Time resolved atomic imaging – from seeing to measuring

The raise of nanoscience and nanotechnology and necessity to characterize the structure of individual objects consisting of countable number of atoms determined the shift of structure characterization paradigm from bulk methods like X-ray diffractometry to local high resolution methods like electron microscopy. The similar shift in paradigm is urging now in chemistry –chemical processes defining structure and properties of nanoscale and low dimensional objects often constitute a negligible part of the total volume of the material, and thus their assessment by bulk chemical methods if often impossible. The new concept is provided by the time resolved electron microscopy allowing for direct observation of atomic rearrangements.

We develop the methodology to apply the formalism and approaches of the classical chemical kinetics for the quantitative description of atomistic processes observable in the microscope. A proper statistical treatment of the data obtained in a range of experimental conditions allows determining of threshold energies for radiation induced reactions. But not only that: we show that true activation energies for thermally activated reaction pathways for individual defects can be estimated as well.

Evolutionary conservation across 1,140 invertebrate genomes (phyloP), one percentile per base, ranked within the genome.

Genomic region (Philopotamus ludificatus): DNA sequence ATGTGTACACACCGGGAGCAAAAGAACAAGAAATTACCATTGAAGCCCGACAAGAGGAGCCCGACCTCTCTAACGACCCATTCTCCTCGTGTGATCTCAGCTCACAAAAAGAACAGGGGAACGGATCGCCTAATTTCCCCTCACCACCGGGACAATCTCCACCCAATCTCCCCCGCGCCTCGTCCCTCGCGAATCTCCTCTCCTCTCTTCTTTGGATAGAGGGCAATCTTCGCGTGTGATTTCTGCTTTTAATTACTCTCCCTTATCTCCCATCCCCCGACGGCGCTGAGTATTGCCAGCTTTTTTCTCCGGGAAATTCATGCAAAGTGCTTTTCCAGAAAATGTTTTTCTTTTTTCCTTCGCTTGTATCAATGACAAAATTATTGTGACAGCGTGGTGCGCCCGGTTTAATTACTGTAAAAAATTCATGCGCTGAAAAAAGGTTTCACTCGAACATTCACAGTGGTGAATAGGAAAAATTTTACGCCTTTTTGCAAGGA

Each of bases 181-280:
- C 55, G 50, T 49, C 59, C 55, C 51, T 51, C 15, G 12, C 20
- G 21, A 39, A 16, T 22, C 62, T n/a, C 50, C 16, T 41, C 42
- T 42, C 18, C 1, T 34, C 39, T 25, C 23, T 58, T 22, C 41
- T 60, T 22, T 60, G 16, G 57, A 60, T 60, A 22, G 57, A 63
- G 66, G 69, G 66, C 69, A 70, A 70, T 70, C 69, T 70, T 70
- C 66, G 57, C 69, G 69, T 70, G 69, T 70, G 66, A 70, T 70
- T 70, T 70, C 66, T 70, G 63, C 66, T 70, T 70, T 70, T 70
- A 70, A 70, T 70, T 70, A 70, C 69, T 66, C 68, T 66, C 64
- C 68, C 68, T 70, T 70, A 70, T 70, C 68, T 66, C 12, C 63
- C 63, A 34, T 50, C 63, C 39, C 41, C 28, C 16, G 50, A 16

We apply this methodology for the experimentally simple cases: reactions of point defects in graphene. The cross-sections and threshold energies of irreversible (atom emission) and reversible (bond rotation) processes are determined. The values obtained reveal a few peculiar facts, some of them not having a clear physical explanation so far.


CIC nanoGUNE Consolider, San Sebastian, Spanien 

IKERBASQUE Basque Foundation for Science, Bilbao, Spanien

Tuesday, September 5, 2017 - 11:00
Prof. Andrey Chuvilin